Don Ray – I wrote a few days ago about our former Vice President for Development, Don Ray. He passed away yesterday. I’ll post remembrance of Don in the new few days. Visitation – Friday from 4:00 – 7:00 PM, Wright & Ferguson Funeral Home, 1161 Highland Colony Pkwy,
Ridgeland | Funeral Service – Saturday at 2:00 PM, Highlands Presbyterian Church, 1160 Highland Colony Pkwy, Ridgeland, MS
Jon Whittington – Also yesterday, one of our longest serving faculty members died, Jon Whittington. Below is the story from the Clarion Ledger. Jon brought our art department to national distinction, and his influence on students was vast during the 24 years he taught at Belhaven.
Whittington, longtime art professor, dies at 74
Longtime art professor Jon Whittington died in his sleep Saturday of natural causes at his Jackson home. He was 74.
Visitation is 9-11 a.m. Wednesday with a memorial at 11 a.m. at Wright & Ferguson Funeral Home in Jackson.
Whittington was art professor and art department chairman at East Mississippi Community College, Belhaven University (then Belhaven College, his alma mater) and Antonelli College.
“He was the art director that got Belhaven’s art department accredited,” longtime companion Dawn Chisholm said. He was also a Legacy of Learning recipient at the school and had won numerous awards for his designs. “Jon was a teacher first and foremost.”
Former students recalled Whittington as a magnetic, knowledgeable mentor whose impromptu art discussions in the hallway at Belhaven became a longstanding ritual and whose influence on the local art community is still felt.
“He was a soft-spoken person with a big presence,” said Eyd Kazery of Raymond, who was a business major when he took Whittington’s art class for credits to graduate. “He sparked my passion for photography,” said Kazery, who is well-known regionally for his iconic Mississippi photographs. “It turned out to be a life-changing experience.”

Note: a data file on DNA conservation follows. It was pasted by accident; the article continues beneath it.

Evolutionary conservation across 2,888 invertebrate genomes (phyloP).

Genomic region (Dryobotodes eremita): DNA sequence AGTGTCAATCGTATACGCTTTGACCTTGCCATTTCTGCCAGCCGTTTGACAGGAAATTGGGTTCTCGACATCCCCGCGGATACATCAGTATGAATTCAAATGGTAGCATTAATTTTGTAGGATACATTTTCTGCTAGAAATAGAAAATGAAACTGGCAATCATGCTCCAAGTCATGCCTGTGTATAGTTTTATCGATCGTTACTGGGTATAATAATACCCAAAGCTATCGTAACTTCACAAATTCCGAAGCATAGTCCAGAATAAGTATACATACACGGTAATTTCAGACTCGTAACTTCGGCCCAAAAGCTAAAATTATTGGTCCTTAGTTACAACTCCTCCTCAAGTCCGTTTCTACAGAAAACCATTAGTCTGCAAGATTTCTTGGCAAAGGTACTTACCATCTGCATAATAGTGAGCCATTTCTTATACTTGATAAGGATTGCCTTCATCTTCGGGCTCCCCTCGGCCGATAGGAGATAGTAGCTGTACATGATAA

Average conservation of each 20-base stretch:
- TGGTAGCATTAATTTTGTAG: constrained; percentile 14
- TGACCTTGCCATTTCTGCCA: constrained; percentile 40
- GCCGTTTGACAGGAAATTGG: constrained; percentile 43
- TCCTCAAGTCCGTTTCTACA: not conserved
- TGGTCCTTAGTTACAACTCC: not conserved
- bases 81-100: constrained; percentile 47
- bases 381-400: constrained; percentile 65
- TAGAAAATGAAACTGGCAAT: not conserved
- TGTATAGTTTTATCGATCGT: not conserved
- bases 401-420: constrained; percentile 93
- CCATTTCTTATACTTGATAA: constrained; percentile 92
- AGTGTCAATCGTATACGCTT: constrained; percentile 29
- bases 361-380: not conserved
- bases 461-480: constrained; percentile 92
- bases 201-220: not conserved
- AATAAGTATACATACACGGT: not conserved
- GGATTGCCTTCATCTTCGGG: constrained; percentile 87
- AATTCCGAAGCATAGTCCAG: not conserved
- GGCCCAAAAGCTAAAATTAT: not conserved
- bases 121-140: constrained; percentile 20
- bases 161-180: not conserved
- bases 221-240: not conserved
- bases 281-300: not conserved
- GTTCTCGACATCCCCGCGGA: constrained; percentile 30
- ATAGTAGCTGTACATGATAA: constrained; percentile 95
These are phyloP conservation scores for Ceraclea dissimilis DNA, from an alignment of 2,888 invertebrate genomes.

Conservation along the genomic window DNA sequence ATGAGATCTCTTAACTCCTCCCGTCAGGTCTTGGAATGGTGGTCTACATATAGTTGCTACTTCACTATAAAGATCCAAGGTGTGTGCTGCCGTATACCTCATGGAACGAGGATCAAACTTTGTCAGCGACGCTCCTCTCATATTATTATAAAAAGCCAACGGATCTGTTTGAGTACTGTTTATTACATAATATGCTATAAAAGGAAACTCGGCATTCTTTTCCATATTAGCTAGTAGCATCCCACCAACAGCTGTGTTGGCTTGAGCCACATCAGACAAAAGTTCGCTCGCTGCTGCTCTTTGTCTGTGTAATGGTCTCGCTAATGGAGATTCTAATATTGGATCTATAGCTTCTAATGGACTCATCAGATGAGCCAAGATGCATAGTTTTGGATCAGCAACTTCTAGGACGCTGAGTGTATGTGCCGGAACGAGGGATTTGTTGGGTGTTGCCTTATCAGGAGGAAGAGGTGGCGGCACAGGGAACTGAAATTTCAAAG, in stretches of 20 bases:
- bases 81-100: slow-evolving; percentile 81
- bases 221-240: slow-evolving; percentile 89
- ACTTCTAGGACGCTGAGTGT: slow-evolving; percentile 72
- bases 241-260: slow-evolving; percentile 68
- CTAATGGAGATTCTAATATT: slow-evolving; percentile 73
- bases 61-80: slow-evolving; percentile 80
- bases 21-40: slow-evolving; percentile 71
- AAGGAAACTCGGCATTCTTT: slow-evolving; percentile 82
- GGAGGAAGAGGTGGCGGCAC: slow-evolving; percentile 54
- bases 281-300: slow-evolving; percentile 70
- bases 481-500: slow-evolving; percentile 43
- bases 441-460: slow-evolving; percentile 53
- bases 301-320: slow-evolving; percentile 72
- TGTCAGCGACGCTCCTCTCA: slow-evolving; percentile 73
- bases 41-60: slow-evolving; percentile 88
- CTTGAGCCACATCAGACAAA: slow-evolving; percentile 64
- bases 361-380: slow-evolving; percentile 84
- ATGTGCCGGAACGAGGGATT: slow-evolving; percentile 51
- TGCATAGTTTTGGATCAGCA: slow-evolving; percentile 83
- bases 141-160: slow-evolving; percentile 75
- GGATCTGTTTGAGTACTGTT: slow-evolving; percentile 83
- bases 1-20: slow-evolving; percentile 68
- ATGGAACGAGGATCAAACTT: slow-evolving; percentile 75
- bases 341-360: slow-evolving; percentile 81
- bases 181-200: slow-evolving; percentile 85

“I know he’s touched many lives,” said Gretchen Haien, a Jackson photographer and associate professor of art at Belhaven University, who was also a former student of his. He allowed her to help teach and provided an opportunity for independent work; he connected skill and opportunity for his students.
Clinton watercolor artist Wyatt Waters, then a student at Mississippi College, recalled an exhibit of Whittington’s paintings at Belhaven, with a string quartet, that “set a standard of things to be done by.”
“He was a very unassuming person, very shy with his work and very generous with his teaching,” Waters said.
Carl Coleman, a former student and now full-time artist in Santa Rosa Beach, Fla., said, “He was my mentor, he was my surrogate father, he was my best friend.
“He just took pride in helping everybody, individually, to progress, based on their needs. He would strengthen you in any way he could. He was just an excellent teacher, but he was also a great artist.”
Coleman, who’ll deliver the eulogy at the service, said of the dozens of people he’d contacted in the wake of Whittington’s death, “every one of them said, ‘I wouldn’t have my job or my sanity if it wasn’t for Mr. Whittington.’ ”